Arithmetic Operators and Expressions
00:00 In this lesson, you’ll learn about the available arithmetic operators in Python and how to combine them to make mathematical expressions.
There are seven arithmetic operators in Python, which are all binary, meaning they take two arguments each. Both arguments of an operator are often called its operands. For example, the
+ (plus) operator adds the left operand,
5, to the right operand,
In Python, it’s customary to surround operators like this with a single space character on both sides. The
- (minus) operator, on the other hand, subtracts the right operand from the left one. Note that both the
- operators have their unary counterparts, which take just one operand.
- flips the sign of a number, while a unary
+ has no effect but exists for symmetry. You can only use the unary form of these operators as a prefix, which appears to the left of the number.
* (star) operator multiplies one operand by another. There’s also a unary
* operator in Python, but it has a different meaning outside the arithmetic context, so you’re not going to cover it in this course.
** (double star) operator represents exponentiation, which is a form of multiplication. You take the left operand and multiply it by itself the number of times specified by the right operand.
/ (forward slash) character represents a division operation. In this case, the left operand becomes the dividend, while the right one the divisor.
The result of such a division is always a floating-point number, even when both operands are integers. If you’d like Python to automatically round the result of a division to the nearest whole number, then you can use the
// (integer division), also known as the floor division. Floor is a mathematical function, which does the rounding.
The last arithmetic operator in Python is the
% (modulus), which is closely related to division. It calculates the remainder of a division, so in this example,
5 divided by
2 has a remainder of
02:08 It’s worth noting that all of these operators will accept integers as well as floating-point numbers as operands. Most will also work with complex numbers, fractions, and decimals. You can even mix them together in a single operation, which will make some of them subject to promotion.
02:25 Let’s take a quick look at it in IDLE.
02:29 When you add two integers, then you also get an integer result. However, once you add an integer to a floating-point number or the other way around, then Python will first promote that integer to a float and return a floating-point result.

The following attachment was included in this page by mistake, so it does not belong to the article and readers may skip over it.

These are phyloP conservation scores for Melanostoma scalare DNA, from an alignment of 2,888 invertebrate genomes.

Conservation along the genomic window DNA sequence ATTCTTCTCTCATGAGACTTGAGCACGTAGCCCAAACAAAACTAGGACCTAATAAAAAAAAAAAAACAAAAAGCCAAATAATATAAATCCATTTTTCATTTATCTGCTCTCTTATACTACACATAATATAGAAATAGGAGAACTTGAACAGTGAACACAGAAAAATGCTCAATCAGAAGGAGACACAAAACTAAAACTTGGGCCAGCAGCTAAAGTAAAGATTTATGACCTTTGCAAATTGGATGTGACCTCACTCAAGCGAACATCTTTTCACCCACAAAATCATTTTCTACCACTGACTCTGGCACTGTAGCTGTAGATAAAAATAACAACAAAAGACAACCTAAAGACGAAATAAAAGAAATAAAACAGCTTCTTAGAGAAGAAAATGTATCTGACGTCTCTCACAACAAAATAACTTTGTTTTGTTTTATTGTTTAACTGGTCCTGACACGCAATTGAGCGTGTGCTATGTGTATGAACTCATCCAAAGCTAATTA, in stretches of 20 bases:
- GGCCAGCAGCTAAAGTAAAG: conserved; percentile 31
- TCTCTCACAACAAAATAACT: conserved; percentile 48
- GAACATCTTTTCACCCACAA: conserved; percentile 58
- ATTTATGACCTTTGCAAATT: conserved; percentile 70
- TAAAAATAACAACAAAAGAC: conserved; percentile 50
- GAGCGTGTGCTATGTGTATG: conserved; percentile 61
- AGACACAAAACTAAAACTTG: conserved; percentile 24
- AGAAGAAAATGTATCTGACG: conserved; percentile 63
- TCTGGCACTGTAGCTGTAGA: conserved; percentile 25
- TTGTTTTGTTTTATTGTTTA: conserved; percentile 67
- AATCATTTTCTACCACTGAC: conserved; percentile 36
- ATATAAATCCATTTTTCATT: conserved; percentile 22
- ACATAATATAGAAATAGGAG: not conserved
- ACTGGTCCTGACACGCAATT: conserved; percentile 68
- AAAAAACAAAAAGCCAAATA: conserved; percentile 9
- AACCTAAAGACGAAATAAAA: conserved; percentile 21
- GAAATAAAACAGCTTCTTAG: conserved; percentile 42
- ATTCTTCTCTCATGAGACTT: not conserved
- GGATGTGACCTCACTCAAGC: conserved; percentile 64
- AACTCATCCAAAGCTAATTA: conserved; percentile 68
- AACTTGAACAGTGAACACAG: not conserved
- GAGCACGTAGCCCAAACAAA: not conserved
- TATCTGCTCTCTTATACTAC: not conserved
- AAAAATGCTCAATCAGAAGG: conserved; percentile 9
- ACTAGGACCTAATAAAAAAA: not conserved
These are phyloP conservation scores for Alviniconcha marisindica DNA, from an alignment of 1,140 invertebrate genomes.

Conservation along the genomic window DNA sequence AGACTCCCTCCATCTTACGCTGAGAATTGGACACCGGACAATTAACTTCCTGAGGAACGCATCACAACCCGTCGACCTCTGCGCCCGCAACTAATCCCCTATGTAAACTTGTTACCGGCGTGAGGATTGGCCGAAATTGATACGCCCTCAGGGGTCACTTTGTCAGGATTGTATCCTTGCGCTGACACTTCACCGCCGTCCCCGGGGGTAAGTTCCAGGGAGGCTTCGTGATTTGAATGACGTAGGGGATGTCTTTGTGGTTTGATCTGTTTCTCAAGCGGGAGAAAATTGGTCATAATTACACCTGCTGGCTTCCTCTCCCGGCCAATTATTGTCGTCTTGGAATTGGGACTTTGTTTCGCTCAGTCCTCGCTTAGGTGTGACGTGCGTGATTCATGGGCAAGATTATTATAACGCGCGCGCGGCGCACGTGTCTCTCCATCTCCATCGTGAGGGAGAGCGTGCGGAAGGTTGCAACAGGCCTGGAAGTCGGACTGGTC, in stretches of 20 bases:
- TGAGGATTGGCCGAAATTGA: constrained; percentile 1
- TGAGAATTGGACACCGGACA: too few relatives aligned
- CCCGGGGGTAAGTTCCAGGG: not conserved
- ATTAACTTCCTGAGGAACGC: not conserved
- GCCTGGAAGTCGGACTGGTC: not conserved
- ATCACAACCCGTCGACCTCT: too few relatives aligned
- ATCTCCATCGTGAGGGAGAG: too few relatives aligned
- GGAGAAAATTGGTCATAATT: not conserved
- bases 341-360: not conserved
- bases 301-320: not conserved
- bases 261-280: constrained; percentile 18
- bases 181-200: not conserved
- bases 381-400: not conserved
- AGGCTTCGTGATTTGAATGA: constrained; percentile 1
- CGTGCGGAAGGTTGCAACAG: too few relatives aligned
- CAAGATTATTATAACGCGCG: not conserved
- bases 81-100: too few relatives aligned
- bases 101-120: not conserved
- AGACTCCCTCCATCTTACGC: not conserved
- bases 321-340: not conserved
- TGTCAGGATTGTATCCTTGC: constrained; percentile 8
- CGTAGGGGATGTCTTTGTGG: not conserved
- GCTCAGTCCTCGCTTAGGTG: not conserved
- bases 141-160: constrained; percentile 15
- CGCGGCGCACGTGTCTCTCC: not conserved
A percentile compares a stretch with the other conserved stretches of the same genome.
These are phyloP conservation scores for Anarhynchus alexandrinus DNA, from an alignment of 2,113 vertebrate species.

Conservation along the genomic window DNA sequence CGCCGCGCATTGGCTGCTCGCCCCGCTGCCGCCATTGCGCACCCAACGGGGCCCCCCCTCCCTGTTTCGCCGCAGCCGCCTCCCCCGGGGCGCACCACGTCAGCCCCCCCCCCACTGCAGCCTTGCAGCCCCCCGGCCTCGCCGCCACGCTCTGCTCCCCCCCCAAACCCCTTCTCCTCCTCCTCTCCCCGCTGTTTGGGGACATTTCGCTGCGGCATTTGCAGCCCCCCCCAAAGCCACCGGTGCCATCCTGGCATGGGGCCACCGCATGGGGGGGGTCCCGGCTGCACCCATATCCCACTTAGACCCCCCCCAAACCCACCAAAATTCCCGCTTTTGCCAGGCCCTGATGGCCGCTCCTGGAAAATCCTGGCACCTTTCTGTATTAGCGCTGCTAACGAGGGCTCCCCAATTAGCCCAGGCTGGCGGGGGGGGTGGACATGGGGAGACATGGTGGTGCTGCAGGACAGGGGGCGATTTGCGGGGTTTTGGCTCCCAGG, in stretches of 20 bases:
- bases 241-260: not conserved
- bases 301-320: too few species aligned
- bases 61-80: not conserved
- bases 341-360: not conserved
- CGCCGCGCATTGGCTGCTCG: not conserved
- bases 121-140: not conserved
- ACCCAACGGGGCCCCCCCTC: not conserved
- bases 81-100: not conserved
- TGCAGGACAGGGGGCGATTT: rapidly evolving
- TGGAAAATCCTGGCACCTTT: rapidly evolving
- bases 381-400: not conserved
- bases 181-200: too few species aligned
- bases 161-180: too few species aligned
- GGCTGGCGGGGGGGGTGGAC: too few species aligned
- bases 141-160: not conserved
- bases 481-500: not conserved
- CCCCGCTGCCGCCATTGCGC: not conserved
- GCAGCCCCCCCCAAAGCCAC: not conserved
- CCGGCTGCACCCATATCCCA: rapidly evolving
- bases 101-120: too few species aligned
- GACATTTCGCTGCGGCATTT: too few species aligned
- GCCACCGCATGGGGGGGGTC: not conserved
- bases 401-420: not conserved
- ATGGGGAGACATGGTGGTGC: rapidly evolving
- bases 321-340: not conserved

02:44 That’s because computers can only add numbers of compatible data types. Even if two data types, such as ints and floats, represent the same value, they can’t be manipulated directly.
02:57 Although that wouldn’t be 100 percent technically accurate, you can think of integers as a subset of floats.
03:03 It’s possible to promote an integer to a float without any loss of information, but the reverse isn’t true, because you lose the fractional part. Promotion works for all arithmetic operators, even those that are normally expected to return integers, such as the in integer division or the modulus.
03:23 In the case of the integer division, you still get a whole number as a result, but it’s represented using the float data type that has no fractional part.
03:31 The modulus, on the other hand, can sometimes give you a fractional remainder. The regular division is kind of special because it always returns a floating-point result, even when both of its operands are integers.
03:44 There’s one exception though. What happens when you try dividing a number by zero? In mathematics, such an operation is undefined. When you try this in Python, then you’ll immediately get an error, so watch out for it.
Regarding the integer division, you might be thinking that all it does is discard or truncate any fractional part of the resulting number. You can simulate this behavior by calling the built-in
int() function on the division’s result. For example, when you divide
2, you get
Wrapping this in a call to the
int() function will get rid of the fractional part and leave only the whole part, which is
1. This is virtually the same as doing an integer division of